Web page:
Algal biomass for CO2 removal at scale
Project duration: July 2023–June 2026
Dr Roger Latham
Kim Lee Chang
Since the 1950s, cultivation of microalgae has been recognised as a hugely promising technology, with the potential to sustainably produce food, feed and fuel using a much smaller ecological footprint than is possible with plant-based agriculture or fossil fuels.
Recently, there’s also been increased interest in using microalgae cultivation to remove CO2 from the atmosphere. Unfortunately, neither the carbon-accounting bottom line or cost-benefit analysis have been attractive due to high energy use and costs, primarily for downstream processing of the algal biomass, which results in the emission of more CO2 than can be stored. Most current microalgae cultivation systems also suffer from an inability to control environmental conditions, particularly at scale. Inefficient water and nutrient recycling, and light utilisation lead to sub-optimal growth conditions and low microalgae productivity. The potential benefits of a microalgae-based system for food, feed, fuel and carbon capture will only be realised when suitable platforms for microalgae cultivation and processing can be identified and scaled-up to demonstrate commercial viability and a negative-carbon balance. What’s required is a new platform design that can overcome current limitations, and contribute to the technology and science required for the biological capture of carbon. Solving this issue would create substantial opportunities in carbon offset markets and position CSIRO as a world leader in biological capture of carbon.
Our project aims to revolutionise microalgae cultivation by developing a novel production and processing platform that’s economically and commercially viable, and carbon negative.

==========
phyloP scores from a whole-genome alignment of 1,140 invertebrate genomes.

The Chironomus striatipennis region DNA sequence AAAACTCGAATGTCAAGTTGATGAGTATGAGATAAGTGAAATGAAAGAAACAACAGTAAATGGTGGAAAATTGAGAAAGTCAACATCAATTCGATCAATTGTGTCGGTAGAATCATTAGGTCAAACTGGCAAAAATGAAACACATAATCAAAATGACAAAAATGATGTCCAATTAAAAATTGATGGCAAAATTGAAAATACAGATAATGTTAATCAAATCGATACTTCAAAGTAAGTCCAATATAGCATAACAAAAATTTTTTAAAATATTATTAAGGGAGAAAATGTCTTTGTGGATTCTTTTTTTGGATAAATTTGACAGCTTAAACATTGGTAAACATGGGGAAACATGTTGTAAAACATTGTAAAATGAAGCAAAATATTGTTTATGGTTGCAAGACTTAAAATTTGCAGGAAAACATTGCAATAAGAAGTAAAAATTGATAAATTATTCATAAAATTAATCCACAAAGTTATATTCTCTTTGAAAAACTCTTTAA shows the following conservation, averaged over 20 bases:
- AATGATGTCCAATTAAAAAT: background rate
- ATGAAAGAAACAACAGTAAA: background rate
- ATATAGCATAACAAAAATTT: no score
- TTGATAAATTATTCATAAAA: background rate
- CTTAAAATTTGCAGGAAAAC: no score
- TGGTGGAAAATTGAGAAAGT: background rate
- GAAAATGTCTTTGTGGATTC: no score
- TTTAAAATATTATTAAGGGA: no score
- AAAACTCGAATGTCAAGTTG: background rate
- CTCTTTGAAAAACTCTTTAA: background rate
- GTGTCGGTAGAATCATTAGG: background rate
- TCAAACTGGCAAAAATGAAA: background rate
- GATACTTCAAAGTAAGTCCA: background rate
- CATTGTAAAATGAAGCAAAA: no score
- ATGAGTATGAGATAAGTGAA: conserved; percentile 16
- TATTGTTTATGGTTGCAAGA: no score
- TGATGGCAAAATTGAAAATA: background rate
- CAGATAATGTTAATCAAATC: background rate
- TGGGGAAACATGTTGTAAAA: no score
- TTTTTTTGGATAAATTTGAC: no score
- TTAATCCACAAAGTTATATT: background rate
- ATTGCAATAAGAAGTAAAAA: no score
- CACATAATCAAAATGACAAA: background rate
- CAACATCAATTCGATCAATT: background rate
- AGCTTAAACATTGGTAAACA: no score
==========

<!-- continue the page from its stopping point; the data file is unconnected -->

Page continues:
Using the mutualistic relationship between algae and bacteria, which enhances their growth and resilience, we’ll identify the most suitable microalgae and bacteria species for development of algal-bacterial biofilm platforms that optimise productivity and carbon capture. We’ll begin by creating a laboratory-scale cultivation system to investigate different attachment materials, growth media, lighting, pH and temperature conditions. Following this, we’ll test the biofilm platforms in a field-scale pilot facility to understand the impacts of reduced control of environmental conditions on biomass productivity. We’ll also develop viable but inactive long-term storage methods to ensure resources used for biomass production are optimised.
The main technical risks and challenges in the project are with scale-up of the technology, particularly given the substantial differences between laboratory and field environmental conditions. Broad testing of different growth conditions should, however, enable us to identify algal-bacterial biofilms that can adapt more readily to field-scale environmental conditions. There is also a fundamental lack of understanding of the mechanisms of biofilm formation, with research on the attachment and initiation of microalgal biofilm growth particularly poor, but this doesn’t make the goal insurmountable. There are already many suitable substrates, as well as strains of microalgae that are well adapted to biofilm growth and different environmental conditions, and we’ll use these as our starting point.
Ozkan, A., Kinney, K., Katz, L., & Berberoglu, H. (2012). Reduction of water and energy requirement of algae cultivation using an algae biofilm photobioreactor. Bioresource technology, 114, 542-548. https://doi.org/10.1016/j.biortech.2012.03.055
Liu, T., Wang, J., Hu, Q., Cheng, P., Ji, B., Liu, J., … & Wang, H. (2013). Attached cultivation technology of microalgae for efficient biomass feedstock production. Bioresource technology, 127, 216-222. https://doi.org/10.1016/j.biortech.2012.03.055